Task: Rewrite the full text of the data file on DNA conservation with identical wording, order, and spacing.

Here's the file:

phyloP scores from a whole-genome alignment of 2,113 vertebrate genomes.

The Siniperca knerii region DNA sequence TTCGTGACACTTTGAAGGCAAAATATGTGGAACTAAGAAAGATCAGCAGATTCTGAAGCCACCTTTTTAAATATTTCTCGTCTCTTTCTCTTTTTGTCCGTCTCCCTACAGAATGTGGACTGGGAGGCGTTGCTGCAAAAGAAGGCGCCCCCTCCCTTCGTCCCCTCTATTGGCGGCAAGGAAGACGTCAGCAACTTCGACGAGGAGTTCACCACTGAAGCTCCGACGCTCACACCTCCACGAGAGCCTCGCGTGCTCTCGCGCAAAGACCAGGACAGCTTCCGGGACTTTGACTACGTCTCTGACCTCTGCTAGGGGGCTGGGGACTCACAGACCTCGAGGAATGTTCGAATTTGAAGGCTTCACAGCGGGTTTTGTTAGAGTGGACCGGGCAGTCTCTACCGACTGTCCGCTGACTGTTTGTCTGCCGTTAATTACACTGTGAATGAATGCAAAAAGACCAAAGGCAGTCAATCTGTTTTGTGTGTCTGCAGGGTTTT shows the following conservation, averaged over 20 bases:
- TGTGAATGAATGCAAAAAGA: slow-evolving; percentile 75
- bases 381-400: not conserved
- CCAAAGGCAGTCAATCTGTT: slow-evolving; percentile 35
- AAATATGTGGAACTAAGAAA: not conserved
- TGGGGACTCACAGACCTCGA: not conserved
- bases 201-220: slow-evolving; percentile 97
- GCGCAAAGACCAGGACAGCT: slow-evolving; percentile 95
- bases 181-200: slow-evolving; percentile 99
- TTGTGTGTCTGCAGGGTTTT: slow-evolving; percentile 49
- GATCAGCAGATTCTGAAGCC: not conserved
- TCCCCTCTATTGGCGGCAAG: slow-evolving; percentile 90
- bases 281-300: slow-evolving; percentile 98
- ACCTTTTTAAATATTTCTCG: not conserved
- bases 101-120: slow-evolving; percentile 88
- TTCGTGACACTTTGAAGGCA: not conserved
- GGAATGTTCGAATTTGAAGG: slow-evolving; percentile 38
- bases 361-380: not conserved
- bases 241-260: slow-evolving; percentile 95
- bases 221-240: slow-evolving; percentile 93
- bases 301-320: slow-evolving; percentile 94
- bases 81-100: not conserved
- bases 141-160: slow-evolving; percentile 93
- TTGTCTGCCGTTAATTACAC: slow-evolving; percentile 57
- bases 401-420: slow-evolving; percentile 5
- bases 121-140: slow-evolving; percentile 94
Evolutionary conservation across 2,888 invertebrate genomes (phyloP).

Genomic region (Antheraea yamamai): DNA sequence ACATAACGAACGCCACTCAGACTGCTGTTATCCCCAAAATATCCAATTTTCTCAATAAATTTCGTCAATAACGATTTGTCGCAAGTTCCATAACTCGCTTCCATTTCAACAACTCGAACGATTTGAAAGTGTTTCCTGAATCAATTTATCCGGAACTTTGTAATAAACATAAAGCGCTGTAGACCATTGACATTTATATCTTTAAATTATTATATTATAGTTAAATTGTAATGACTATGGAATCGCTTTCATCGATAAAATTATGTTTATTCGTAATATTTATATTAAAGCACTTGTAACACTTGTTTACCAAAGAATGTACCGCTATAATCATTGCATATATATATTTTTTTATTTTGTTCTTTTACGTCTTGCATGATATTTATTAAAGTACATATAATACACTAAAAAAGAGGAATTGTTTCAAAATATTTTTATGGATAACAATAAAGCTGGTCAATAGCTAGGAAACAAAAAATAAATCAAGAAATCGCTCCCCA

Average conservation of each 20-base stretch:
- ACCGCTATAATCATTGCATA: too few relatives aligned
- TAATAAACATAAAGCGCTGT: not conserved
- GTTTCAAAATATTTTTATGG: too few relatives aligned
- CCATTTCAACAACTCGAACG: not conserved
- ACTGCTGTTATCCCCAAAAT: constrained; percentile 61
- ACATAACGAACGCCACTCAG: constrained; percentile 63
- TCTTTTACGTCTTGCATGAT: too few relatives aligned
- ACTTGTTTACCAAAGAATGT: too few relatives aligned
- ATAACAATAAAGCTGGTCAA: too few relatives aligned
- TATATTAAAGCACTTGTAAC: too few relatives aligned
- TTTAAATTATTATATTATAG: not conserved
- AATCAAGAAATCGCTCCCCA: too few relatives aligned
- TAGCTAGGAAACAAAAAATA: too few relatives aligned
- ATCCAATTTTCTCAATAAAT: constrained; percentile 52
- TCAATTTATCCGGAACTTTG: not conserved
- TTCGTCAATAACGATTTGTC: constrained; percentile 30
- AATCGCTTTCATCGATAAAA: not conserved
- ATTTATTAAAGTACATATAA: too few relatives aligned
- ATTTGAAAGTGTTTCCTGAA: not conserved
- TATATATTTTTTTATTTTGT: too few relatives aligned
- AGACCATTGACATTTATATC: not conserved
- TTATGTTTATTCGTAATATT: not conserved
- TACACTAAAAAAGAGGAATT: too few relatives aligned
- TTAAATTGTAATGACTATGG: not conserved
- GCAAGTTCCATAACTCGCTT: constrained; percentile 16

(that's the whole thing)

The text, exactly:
phyloP scores from a whole-genome alignment of 2,113 vertebrate genomes.

The Siniperca knerii region DNA sequence TTCGTGACACTTTGAAGGCAAAATATGTGGAACTAAGAAAGATCAGCAGATTCTGAAGCCACCTTTTTAAATATTTCTCGTCTCTTTCTCTTTTTGTCCGTCTCCCTACAGAATGTGGACTGGGAGGCGTTGCTGCAAAAGAAGGCGCCCCCTCCCTTCGTCCCCTCTATTGGCGGCAAGGAAGACGTCAGCAACTTCGACGAGGAGTTCACCACTGAAGCTCCGACGCTCACACCTCCACGAGAGCCTCGCGTGCTCTCGCGCAAAGACCAGGACAGCTTCCGGGACTTTGACTACGTCTCTGACCTCTGCTAGGGGGCTGGGGACTCACAGACCTCGAGGAATGTTCGAATTTGAAGGCTTCACAGCGGGTTTTGTTAGAGTGGACCGGGCAGTCTCTACCGACTGTCCGCTGACTGTTTGTCTGCCGTTAATTACACTGTGAATGAATGCAAAAAGACCAAAGGCAGTCAATCTGTTTTGTGTGTCTGCAGGGTTTT shows the following conservation, averaged over 20 bases:
- TGTGAATGAATGCAAAAAGA: slow-evolving; percentile 75
- bases 381-400: not conserved
- CCAAAGGCAGTCAATCTGTT: slow-evolving; percentile 35
- AAATATGTGGAACTAAGAAA: not conserved
- TGGGGACTCACAGACCTCGA: not conserved
- bases 201-220: slow-evolving; percentile 97
- GCGCAAAGACCAGGACAGCT: slow-evolving; percentile 95
- bases 181-200: slow-evolving; percentile 99
- TTGTGTGTCTGCAGGGTTTT: slow-evolving; percentile 49
- GATCAGCAGATTCTGAAGCC: not conserved
- TCCCCTCTATTGGCGGCAAG: slow-evolving; percentile 90
- bases 281-300: slow-evolving; percentile 98
- ACCTTTTTAAATATTTCTCG: not conserved
- bases 101-120: slow-evolving; percentile 88
- TTCGTGACACTTTGAAGGCA: not conserved
- GGAATGTTCGAATTTGAAGG: slow-evolving; percentile 38
- bases 361-380: not conserved
- bases 241-260: slow-evolving; percentile 95
- bases 221-240: slow-evolving; percentile 93
- bases 301-320: slow-evolving; percentile 94
- bases 81-100: not conserved
- bases 141-160: slow-evolving; percentile 93
- TTGTCTGCCGTTAATTACAC: slow-evolving; percentile 57
- bases 401-420: slow-evolving; percentile 5
- bases 121-140: slow-evolving; percentile 94
Evolutionary conservation across 2,888 invertebrate genomes (phyloP).

Genomic region (Antheraea yamamai): DNA sequence ACATAACGAACGCCACTCAGACTGCTGTTATCCCCAAAATATCCAATTTTCTCAATAAATTTCGTCAATAACGATTTGTCGCAAGTTCCATAACTCGCTTCCATTTCAACAACTCGAACGATTTGAAAGTGTTTCCTGAATCAATTTATCCGGAACTTTGTAATAAACATAAAGCGCTGTAGACCATTGACATTTATATCTTTAAATTATTATATTATAGTTAAATTGTAATGACTATGGAATCGCTTTCATCGATAAAATTATGTTTATTCGTAATATTTATATTAAAGCACTTGTAACACTTGTTTACCAAAGAATGTACCGCTATAATCATTGCATATATATATTTTTTTATTTTGTTCTTTTACGTCTTGCATGATATTTATTAAAGTACATATAATACACTAAAAAAGAGGAATTGTTTCAAAATATTTTTATGGATAACAATAAAGCTGGTCAATAGCTAGGAAACAAAAAATAAATCAAGAAATCGCTCCCCA

Average conservation of each 20-base stretch:
- ACCGCTATAATCATTGCATA: too few relatives aligned
- TAATAAACATAAAGCGCTGT: not conserved
- GTTTCAAAATATTTTTATGG: too few relatives aligned
- CCATTTCAACAACTCGAACG: not conserved
- ACTGCTGTTATCCCCAAAAT: constrained; percentile 61
- ACATAACGAACGCCACTCAG: constrained; percentile 63
- TCTTTTACGTCTTGCATGAT: too few relatives aligned
- ACTTGTTTACCAAAGAATGT: too few relatives aligned
- ATAACAATAAAGCTGGTCAA: too few relatives aligned
- TATATTAAAGCACTTGTAAC: too few relatives aligned
- TTTAAATTATTATATTATAG: not conserved
- AATCAAGAAATCGCTCCCCA: too few relatives aligned
- TAGCTAGGAAACAAAAAATA: too few relatives aligned
- ATCCAATTTTCTCAATAAAT: constrained; percentile 52
- TCAATTTATCCGGAACTTTG: not conserved
- TTCGTCAATAACGATTTGTC: constrained; percentile 30
- AATCGCTTTCATCGATAAAA: not conserved
- ATTTATTAAAGTACATATAA: too few relatives aligned
- ATTTGAAAGTGTTTCCTGAA: not conserved
- TATATATTTTTTTATTTTGT: too few relatives aligned
- AGACCATTGACATTTATATC: not conserved
- TTATGTTTATTCGTAATATT: not conserved
- TACACTAAAAAAGAGGAATT: too few relatives aligned
- TTAAATTGTAATGACTATGG: not conserved
- GCAAGTTCCATAACTCGCTT: constrained; percentile 16